1. Prepare crosslinking solution by diluting 35% formaldehyde in formaldehyde dilution buffer to reach a final concentration of 11%. Add crosslinking solution to the freshly isolated islets maintained in either culture medium (generally RPMI supplemented with 10% fetal calf serum) or Hank's balanced salt solution (HBSS) to reach a final concentration of 1% formaldehyde (see Note 1). Incubate 10 min at room temperature (see Note 2).
2. Stop fixation by adding 1.25 M glycine to attain a final concentration of 125 mM. Glycine quenches the fixation reaction by providing excess amino groups.
3. Centrifuge islets at 2000g and discard supernatants. Resuspend pellets in 1 mL phosphate-buffered saline (PBS) buffer and transfer to an Eppendorf tube. Wash the cells twice in PBS, centrifuging each time, to remove formaldehyde remains. At this point, the addition of protease inhibitors to the buffers or processing at low temperature is not necessary as proteins are fixed.
4. Centrifuge samples in microfuge at maximal speed for 2 min. Resuspend pellets in 0.2-0.4 mL SDS lysis buffer at room temperature (see Note 3). Incubate 10 min at room temperature with gentle agitation (e.g., in a rotating wheel). Incubation with SDS will break the cellular and nuclear membranes and expose the fixed chro-matin, thus facilitating sonication.
5. Sonicate samples to generate ideally fragments with an average size of 0.4-2 kb (see Note 4). For a volume of 150-400 iL in an Eppendorf tube, we insert the soni-fier tip to a distance of about 5-10 mm from the bottom of the tube, without touching the walls (see Note 4). Sonicate at maximum power for six 30-s intervals at continuous setting, maintaining samples on ice to minimize foaming. Foaming occurs when air is aspirated into the sample by turbulences. As the sample is in a high concentration of SDS, foaming will inevitably occur. Wait several minutes between pulses to allow for foaming to subside. Fragment size should be checked by gel electrophoresis in a parallel experiment or in an aliquot of the sample by reverting the crosslinking and extracting DNA, as described below. When optimizing conditions for a new antibody, it is usually a good idea to store samples at 4°C while crosslinking is reverted in an aliquot and the DNA size is checked, so that the immunoprecipitation experiment may be continued only if sonication is adequate. Fixed chromatin samples can be stored at 4°C for at least 1 wk if protease inhibitors are added. Figure 2 shows adequately sized DNA fragments obtained from 100 islets in a 150-iL volume.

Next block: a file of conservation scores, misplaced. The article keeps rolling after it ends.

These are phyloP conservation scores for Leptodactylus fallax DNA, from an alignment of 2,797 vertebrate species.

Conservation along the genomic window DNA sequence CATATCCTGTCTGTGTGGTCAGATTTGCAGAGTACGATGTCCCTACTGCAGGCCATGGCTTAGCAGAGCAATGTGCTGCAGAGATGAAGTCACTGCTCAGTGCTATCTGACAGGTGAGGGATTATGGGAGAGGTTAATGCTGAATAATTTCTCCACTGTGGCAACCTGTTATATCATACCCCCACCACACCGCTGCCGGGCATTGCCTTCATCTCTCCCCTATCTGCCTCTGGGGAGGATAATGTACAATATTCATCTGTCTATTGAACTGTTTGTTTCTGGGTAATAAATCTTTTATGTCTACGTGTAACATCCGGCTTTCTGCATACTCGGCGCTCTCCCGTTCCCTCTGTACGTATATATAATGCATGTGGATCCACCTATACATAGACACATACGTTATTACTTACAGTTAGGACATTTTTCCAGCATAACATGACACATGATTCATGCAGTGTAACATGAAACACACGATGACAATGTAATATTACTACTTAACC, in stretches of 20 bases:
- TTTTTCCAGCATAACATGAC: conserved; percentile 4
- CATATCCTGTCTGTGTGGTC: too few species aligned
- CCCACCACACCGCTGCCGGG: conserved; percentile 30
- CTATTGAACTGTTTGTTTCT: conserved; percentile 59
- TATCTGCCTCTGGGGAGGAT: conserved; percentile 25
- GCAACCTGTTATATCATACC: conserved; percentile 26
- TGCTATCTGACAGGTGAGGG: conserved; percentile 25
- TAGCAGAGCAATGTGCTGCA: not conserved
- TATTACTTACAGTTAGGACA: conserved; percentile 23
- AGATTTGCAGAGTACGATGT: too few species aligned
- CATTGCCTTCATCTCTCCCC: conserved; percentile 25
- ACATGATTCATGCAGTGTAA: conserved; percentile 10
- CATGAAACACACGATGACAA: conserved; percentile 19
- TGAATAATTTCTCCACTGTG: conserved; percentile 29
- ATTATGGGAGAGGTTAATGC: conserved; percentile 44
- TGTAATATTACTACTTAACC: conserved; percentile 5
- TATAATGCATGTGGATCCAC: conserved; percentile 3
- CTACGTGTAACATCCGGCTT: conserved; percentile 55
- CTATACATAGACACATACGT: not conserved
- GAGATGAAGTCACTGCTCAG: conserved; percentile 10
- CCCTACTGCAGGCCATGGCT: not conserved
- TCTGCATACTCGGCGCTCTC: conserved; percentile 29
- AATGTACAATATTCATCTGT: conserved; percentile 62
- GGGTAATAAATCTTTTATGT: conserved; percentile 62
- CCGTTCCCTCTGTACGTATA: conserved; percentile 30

6. After sonication, centrifuge samples in microfuge at maximum speed (20,000g) for 1 h at 4°C to remove cellular debris and high-molecular-weight DNA-protein aggregates.
Was this article helpful?